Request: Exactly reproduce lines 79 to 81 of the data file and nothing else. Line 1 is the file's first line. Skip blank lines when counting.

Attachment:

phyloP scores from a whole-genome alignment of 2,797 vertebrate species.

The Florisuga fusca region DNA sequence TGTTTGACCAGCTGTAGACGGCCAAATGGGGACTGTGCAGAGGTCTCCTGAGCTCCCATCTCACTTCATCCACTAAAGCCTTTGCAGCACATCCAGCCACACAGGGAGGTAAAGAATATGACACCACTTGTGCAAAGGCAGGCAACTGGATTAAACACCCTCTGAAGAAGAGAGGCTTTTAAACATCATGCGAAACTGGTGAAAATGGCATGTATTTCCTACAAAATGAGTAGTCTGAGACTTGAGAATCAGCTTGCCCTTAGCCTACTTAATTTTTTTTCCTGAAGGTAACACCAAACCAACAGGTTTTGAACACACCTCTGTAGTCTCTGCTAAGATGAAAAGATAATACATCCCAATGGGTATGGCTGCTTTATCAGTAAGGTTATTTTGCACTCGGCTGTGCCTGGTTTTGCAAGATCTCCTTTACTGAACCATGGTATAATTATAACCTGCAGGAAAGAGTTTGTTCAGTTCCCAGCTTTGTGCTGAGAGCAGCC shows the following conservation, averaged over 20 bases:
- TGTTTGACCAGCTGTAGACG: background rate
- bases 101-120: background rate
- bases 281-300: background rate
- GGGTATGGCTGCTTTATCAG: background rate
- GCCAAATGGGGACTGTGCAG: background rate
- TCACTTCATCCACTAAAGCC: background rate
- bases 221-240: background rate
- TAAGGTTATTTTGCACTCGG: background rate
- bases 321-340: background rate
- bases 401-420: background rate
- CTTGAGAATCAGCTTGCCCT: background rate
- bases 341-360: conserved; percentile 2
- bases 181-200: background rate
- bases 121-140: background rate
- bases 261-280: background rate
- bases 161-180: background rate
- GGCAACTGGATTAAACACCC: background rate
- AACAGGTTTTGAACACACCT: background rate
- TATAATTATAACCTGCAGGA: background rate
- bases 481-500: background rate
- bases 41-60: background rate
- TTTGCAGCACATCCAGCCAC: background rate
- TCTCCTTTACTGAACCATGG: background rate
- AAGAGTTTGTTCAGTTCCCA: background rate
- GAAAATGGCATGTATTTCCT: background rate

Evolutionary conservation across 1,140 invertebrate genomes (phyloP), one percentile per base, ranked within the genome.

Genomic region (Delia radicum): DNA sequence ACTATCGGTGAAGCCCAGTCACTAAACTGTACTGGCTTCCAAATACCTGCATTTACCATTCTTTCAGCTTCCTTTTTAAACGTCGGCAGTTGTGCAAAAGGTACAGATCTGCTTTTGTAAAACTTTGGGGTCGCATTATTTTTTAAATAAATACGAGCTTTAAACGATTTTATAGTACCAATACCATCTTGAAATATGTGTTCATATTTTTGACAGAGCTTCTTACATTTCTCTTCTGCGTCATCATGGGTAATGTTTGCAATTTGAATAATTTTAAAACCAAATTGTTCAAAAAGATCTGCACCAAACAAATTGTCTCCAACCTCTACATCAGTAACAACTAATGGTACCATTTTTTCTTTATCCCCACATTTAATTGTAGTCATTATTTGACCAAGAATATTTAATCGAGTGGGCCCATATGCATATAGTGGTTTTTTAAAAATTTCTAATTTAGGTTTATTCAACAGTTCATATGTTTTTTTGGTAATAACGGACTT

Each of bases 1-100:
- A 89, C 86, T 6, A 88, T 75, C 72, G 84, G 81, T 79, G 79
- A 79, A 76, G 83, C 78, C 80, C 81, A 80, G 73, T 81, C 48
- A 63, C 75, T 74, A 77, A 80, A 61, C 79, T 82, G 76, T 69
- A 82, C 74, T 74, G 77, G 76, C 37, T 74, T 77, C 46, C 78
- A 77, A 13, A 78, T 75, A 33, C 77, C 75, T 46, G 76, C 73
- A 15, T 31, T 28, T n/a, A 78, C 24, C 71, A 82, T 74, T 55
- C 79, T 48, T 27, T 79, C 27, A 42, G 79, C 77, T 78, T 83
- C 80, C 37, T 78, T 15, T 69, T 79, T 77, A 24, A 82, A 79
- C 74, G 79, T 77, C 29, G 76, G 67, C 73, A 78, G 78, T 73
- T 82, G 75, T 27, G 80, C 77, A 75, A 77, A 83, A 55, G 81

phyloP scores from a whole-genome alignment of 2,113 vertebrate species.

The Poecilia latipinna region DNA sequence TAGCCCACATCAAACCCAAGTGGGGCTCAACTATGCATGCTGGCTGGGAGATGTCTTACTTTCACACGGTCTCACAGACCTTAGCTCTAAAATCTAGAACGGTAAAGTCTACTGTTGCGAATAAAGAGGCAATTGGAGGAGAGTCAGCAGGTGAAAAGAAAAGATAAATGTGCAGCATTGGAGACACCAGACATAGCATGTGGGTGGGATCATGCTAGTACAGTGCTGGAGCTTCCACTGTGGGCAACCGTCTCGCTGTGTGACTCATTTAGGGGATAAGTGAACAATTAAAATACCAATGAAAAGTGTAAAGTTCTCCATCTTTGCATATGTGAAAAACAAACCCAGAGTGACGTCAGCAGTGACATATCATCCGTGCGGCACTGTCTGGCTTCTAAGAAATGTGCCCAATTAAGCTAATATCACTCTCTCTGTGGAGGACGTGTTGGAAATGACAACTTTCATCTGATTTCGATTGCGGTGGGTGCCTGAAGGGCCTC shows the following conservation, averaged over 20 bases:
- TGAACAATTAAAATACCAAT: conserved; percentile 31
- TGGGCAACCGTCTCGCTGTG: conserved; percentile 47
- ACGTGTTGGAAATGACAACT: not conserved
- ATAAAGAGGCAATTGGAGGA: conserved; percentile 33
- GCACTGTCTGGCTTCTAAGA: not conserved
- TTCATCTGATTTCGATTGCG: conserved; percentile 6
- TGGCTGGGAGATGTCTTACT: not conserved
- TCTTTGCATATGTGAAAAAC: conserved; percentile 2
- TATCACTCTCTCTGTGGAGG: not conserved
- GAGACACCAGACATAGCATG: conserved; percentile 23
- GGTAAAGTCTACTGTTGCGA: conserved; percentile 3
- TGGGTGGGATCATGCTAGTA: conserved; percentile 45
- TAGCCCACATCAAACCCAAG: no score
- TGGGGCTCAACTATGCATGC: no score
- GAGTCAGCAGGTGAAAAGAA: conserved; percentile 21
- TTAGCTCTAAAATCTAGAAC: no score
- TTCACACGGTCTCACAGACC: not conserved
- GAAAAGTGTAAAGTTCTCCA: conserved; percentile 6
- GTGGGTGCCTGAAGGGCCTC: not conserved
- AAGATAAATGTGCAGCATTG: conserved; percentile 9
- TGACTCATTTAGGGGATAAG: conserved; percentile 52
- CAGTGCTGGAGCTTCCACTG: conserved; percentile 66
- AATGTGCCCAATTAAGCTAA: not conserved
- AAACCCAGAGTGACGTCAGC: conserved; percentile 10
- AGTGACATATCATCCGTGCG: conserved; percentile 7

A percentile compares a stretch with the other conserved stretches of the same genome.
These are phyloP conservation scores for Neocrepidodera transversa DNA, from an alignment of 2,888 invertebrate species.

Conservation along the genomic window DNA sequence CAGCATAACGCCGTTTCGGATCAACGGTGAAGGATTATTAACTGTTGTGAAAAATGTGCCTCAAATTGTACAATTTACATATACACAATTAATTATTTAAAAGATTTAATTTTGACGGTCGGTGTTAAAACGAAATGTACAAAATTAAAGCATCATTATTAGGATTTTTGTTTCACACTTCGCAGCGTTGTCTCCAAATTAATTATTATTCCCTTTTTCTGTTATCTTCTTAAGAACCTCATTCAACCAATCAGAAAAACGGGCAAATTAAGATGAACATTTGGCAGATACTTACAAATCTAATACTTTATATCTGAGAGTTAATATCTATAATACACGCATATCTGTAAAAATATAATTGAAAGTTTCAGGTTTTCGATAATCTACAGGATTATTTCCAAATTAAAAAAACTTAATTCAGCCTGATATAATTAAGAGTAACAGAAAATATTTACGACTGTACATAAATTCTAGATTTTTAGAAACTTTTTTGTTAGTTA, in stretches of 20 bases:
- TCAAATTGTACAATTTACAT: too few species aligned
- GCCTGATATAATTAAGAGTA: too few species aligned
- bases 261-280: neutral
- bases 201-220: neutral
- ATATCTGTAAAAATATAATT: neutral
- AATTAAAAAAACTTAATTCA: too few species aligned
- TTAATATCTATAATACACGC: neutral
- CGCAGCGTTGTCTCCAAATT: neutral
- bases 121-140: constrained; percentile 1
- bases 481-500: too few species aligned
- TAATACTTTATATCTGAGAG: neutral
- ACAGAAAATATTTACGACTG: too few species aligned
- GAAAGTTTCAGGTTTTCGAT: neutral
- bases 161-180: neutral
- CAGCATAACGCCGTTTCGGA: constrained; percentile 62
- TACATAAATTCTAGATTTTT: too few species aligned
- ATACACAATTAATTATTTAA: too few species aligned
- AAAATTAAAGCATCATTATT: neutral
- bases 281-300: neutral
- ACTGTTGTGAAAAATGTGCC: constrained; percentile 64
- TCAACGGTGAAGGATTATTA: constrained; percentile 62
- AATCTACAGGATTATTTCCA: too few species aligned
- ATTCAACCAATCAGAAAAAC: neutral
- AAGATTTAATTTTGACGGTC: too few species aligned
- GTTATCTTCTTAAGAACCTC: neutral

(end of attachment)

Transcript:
- bases 121-140: constrained; percentile 1
- bases 481-500: too few species aligned
- TAATACTTTATATCTGAGAG: neutral